Do exchange-traded funds (ETFs) pose systemic risk? Or are such concerns exaggerated?
It’s been more than 10 years since the outbreak of the global financial crisis, and the bull market (the longest ever) is in late-cycle territory. This combination of concern over the next downturn – what could set it off, spread it, or push it into severe crisis – and massive inflows into ETFs has led some, Moody’s Investors Service and famed hedge fund manager Michael Burry among them, to sound the alarm.
CFA Institute recently convened an ETF expert panel in New York City, and we here examine perspectives raised.
‘Yet to be tested’ during volatility
Jayesh Bhansali, CFA, of the Gabelli School of Business at Fordham University, opened by describing the ETF landscape: “ETFs have grown substantially in size, diversity, scope, complexity and market significance in recent years. Even though they still account for a relatively small portion of the total market cap, about 10% to 12% I recall based on a study, however, the average trading volume is north of 30%.
“While most ETFs track liquid equity indexes, one of their key features is related to the capacity to also replicate baskets of less liquid assets and form more liquid tradable surrogates. But as we all know, this so-called magical liquidity transformation has a tremendous friction cost attached.”
He went on to quote from a Moody’s report: “‘The ETF market has grown rapidly during a period of relative calm, meaning that it has yet to be tested by a period of high market distress or volatility. Unexpected market liquidity shortfalls could be most pronounced with an ETF tracking inherently less liquid markets such as high-yield credit.’”
“The report further adds, ‘These ETF-specific risks, when coupled with an exogenous system-wide shock, could, in turn, amplify systemic risk.’”
What is – and isn’t – an ETF?
To understand their risks, we have to understand what ETFs are. Investment funds composed of systematically selected securities that trade on exchanges doesn’t really describe the ETF universe.
“Where people get confused sometimes is when they think of ETFs as an asset class,” said Samantha Merwin, CFA, of BlackRock. “ETFs are not an asset class. ETFs are an investment wrapper. They’re a tool that allows investors to access the underlying asset classes.”
But there remains uncertainty and some have advocated assigning the ETF label to potentially questionable products.
“There isn’t a good classification around what an ETF is and how it sits in the marketplace,” said legendary ETF market maker Reggie Browne of GTS. “I think that’s a weakness that needs to be addressed. You have folks out there advocating for bitcoin, diamonds, and other esoteric asset classes that don’t belong in the ETF industry.”
Under the microscope
So what role could ETFs potentially play in market downturns?
Ayan Bhattacharya, PhD, of Baruch College, City University of New York, who co-authored the just released CFA Institute Research Foundation title ETFs and Systemic Risks with Maureen O’Hara, PhD, of Cornell University, shared his perspective.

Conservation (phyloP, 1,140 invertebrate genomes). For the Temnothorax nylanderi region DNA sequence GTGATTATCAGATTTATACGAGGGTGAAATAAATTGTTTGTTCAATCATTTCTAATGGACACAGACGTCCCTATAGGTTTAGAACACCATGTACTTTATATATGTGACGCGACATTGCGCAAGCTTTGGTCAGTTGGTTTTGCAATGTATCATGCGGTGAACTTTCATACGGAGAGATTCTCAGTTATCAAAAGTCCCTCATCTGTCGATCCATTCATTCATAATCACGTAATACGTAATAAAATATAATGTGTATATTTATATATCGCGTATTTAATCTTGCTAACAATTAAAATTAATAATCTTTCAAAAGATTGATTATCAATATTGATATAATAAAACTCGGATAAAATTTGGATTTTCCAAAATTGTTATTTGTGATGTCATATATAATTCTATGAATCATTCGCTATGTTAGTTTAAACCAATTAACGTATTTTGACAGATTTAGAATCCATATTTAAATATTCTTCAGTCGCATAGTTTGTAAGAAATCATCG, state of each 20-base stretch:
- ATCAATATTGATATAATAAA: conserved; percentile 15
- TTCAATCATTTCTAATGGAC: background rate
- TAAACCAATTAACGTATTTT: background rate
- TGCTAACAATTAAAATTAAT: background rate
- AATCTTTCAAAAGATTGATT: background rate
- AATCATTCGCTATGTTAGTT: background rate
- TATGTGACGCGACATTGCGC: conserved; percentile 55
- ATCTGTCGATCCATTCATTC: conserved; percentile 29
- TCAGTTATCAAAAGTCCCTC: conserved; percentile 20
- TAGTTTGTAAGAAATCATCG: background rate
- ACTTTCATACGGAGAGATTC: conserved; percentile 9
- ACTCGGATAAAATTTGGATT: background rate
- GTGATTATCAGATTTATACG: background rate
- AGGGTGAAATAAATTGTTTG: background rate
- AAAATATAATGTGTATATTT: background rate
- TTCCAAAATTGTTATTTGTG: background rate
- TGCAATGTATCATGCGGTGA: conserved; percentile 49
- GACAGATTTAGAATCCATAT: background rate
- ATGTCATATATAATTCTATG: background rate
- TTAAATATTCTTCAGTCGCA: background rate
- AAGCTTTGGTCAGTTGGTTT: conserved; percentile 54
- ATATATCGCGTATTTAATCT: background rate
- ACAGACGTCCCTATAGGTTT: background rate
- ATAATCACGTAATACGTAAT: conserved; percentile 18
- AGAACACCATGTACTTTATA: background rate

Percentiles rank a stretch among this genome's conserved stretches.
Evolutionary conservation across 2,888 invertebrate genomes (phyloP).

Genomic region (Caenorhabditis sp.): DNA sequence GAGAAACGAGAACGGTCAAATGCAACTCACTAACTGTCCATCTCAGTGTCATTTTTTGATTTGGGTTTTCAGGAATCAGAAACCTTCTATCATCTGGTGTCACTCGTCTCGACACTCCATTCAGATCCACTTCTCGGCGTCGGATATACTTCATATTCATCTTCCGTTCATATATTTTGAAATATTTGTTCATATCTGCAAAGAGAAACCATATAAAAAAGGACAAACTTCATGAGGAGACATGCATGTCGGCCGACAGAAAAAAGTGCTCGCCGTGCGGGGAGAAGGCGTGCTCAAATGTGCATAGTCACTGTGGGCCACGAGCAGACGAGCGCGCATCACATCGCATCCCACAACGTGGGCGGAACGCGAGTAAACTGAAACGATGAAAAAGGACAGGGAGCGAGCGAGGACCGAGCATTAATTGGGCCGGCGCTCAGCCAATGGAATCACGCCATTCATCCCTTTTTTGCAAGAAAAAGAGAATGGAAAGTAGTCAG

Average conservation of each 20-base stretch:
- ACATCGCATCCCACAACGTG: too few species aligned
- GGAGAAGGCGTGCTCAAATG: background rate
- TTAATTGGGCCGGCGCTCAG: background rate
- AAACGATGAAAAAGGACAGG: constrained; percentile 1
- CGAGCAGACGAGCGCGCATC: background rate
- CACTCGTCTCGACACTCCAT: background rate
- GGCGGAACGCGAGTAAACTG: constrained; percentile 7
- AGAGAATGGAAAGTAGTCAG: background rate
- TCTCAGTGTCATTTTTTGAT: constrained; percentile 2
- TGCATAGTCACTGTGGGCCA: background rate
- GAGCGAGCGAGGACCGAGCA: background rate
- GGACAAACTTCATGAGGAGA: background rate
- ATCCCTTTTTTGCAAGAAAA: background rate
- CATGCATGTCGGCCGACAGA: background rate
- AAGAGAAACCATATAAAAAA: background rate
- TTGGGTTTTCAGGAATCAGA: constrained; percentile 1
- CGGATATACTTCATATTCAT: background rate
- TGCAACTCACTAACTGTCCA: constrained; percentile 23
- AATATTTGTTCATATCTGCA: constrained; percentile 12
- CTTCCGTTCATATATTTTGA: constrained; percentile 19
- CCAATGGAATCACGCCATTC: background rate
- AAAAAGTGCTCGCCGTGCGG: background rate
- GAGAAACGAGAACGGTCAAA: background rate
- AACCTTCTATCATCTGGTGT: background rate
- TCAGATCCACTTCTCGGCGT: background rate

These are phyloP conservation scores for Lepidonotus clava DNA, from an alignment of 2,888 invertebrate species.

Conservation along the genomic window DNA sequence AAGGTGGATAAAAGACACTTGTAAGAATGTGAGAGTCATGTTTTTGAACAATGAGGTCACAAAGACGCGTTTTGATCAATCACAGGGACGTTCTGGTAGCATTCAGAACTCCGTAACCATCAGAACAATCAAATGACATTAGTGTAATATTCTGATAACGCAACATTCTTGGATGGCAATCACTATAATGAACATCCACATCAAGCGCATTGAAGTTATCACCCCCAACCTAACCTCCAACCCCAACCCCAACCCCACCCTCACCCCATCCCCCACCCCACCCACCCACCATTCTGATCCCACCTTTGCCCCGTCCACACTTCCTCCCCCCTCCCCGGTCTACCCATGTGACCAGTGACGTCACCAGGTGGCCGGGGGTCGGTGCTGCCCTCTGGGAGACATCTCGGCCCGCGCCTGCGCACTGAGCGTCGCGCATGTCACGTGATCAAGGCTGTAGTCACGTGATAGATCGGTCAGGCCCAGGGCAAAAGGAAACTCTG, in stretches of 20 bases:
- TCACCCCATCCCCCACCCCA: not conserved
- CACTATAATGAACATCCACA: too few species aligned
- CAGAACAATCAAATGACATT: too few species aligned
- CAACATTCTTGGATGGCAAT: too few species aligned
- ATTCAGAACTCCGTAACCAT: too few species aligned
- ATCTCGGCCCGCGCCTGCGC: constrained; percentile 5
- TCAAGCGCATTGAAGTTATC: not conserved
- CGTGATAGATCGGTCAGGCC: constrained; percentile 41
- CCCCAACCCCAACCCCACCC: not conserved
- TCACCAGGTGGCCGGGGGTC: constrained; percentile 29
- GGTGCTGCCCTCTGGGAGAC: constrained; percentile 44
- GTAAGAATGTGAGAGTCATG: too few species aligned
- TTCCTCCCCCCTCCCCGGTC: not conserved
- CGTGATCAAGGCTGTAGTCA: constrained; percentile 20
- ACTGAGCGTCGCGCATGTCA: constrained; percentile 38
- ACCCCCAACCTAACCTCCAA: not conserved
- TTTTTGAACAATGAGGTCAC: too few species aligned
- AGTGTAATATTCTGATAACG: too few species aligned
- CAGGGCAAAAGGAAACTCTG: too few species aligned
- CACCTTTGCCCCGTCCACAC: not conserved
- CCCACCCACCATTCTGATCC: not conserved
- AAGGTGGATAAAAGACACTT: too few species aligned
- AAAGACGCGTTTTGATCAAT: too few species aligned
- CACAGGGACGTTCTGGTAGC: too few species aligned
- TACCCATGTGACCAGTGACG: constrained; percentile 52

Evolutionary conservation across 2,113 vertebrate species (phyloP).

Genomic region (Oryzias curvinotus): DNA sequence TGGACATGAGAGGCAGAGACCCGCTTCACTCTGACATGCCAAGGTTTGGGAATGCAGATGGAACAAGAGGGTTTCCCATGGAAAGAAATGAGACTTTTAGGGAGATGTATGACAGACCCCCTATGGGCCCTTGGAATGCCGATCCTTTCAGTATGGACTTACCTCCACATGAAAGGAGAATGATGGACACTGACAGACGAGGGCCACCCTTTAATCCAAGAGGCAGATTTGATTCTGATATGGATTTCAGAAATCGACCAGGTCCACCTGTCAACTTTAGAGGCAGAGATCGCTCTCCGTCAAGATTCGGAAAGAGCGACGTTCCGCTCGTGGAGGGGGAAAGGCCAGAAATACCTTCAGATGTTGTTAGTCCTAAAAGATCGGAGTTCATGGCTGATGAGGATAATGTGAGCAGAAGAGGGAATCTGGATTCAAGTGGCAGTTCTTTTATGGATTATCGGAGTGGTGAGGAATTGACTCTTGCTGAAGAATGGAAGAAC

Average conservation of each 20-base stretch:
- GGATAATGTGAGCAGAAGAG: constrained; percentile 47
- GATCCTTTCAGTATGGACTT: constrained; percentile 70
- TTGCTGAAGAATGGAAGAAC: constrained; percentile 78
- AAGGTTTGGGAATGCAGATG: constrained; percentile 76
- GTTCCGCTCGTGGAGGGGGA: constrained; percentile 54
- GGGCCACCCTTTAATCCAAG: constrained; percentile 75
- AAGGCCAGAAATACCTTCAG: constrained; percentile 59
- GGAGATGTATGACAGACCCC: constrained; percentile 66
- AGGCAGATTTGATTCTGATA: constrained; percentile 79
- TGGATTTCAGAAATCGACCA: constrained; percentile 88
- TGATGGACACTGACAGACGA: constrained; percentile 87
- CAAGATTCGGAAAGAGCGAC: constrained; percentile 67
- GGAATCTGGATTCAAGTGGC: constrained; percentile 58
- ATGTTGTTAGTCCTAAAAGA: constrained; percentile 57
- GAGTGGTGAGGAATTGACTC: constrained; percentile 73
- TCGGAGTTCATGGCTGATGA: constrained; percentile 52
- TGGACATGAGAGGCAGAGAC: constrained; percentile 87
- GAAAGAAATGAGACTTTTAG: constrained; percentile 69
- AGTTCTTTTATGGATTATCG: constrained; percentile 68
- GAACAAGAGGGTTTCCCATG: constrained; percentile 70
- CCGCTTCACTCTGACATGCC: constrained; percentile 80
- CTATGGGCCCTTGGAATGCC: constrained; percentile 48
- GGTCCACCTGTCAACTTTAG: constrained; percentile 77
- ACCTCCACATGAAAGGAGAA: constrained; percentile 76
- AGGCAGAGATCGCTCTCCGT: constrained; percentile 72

“ETFs are great things,” Bhattacharya said. “Asset pricing theories would say that investors should hold fully diversified portfolios. That’s in theory. But in practice, retail investors, other investors, can’t do that because most of the market is not accessible, assets are too costly, and so on. So ETFs have helped to solve some of those problems.”
But he did highlight some ETF-related concerns. He spoke particularly about ETFs’ heightening effect on market movements, a phenomenon documented by research.
While most panellists acknowledged that ETFs were hardly risk free, they questioned Bhattacharya’s suggestion that ETFs had an especially distinct risk profile or an amplification effect. Since liquidity risk is an issue for all kinds of securities, participants did not see that as ETF-specific. In fact, they found such concerns were much less pronounced for ETFs than for other products.
“With so much attention on the risk of the ETF structure, it’s surprising to me that many investors and advisers overlook most related risks with mutual funds,” said John Penney, CFA, a senior advisor consultant at Invesco. “ETFs can, in fact, alleviate some friction that mutual funds may experience during periods of volatility and heavy selling.”
Indeed, some panellists suggested the visibility that ETFs provide means that they are under more of a microscope. Less transparent securities that may have greater systemic risk potential receive less scrutiny.
‘Know what you own’
Whatever their perspective on the potential systemic risk implications of ETFs, all panellists underlined the importance of education. And much of that came down to what Stephanie M. Pierce of BNY Mellon Investment Management referred to as ‘know what you own’.
“‘Know what you own’ is a concept we educate many clients on,” added State Street’s Ahmuty. “We focus a lot of resources toward educating people on ETF mechanics, the importance of liquidity, and how it all impacts total cost of ETF ownership. What we find is that actually lots of people need help understanding what they own, even sophisticated investors.”
ETFs are relatively new and are evolving. As their use cases expand, so too will their potential risks. So the more knowledge there is, the better.
“I consider myself almost a 20-year ETF novice,” said Steve Oh of NASDAQ. “Our industry is growing rapidly. Even the experts in this room have to keep up with what’s going on.”
All posts are the opinion of the author. As such, they should not be construed as investment advice, nor do the opinions expressed necessarily reflect the views of CFA Institute or the author’s employer.
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